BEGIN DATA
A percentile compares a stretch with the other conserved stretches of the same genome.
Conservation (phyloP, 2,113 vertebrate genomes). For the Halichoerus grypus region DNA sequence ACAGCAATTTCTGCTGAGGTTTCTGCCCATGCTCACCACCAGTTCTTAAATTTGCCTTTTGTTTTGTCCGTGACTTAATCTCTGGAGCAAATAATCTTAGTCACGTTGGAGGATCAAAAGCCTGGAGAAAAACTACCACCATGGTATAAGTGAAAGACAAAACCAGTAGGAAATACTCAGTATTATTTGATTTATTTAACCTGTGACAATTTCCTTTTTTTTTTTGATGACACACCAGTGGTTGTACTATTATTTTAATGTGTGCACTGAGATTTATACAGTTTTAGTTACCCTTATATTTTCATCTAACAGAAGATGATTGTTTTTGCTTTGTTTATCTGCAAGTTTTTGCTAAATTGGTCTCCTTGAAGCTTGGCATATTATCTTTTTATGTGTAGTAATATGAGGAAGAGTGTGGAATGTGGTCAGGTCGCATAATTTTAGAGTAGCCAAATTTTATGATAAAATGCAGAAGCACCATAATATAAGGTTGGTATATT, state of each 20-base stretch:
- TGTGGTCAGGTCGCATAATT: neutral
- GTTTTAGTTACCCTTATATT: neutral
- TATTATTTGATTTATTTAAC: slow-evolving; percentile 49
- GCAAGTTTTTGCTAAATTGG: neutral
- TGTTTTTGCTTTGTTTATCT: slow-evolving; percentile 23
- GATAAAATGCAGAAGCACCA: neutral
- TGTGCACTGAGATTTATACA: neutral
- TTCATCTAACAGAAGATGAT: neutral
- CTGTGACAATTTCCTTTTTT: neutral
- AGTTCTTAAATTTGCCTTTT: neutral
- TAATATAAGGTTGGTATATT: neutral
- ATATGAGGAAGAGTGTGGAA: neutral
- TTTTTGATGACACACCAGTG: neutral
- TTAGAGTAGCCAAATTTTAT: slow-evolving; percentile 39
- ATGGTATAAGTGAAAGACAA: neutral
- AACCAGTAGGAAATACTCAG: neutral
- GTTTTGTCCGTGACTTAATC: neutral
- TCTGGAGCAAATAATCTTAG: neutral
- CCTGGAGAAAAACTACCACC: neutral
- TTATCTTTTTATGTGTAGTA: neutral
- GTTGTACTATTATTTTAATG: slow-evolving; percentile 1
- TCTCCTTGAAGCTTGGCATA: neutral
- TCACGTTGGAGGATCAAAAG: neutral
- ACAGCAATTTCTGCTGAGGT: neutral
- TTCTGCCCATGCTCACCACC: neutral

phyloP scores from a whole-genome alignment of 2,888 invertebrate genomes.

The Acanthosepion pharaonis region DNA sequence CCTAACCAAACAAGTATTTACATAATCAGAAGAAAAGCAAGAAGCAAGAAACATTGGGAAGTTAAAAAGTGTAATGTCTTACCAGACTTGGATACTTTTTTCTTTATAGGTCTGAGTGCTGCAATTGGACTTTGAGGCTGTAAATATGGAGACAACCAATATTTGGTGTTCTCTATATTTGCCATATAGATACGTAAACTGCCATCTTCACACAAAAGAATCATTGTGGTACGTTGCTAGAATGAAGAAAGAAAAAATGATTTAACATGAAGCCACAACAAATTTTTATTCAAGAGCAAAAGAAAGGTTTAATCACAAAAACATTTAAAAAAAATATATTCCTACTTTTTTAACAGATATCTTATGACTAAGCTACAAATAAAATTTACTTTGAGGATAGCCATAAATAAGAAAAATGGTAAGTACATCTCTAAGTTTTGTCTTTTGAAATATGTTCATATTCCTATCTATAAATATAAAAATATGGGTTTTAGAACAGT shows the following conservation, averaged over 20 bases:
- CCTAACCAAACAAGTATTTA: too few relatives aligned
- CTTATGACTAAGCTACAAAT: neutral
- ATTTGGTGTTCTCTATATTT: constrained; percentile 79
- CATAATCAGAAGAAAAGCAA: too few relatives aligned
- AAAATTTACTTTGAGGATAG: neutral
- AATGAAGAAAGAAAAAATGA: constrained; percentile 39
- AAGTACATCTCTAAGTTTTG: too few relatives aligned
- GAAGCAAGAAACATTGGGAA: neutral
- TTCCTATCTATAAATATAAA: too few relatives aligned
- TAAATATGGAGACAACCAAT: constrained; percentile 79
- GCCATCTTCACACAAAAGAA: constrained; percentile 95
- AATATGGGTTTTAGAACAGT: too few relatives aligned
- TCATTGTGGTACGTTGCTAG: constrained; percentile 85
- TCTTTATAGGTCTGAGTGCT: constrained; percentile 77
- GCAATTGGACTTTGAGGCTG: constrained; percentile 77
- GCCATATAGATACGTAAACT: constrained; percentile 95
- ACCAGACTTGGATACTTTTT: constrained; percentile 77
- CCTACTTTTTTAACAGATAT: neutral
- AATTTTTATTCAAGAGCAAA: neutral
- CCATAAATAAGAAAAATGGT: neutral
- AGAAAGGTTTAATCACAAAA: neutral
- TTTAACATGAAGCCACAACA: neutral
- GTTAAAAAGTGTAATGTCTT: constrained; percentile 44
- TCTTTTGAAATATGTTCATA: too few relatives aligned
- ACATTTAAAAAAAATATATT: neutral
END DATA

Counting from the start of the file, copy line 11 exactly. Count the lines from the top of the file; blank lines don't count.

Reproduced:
- CTGTGACAATTTCCTTTTTT: neutral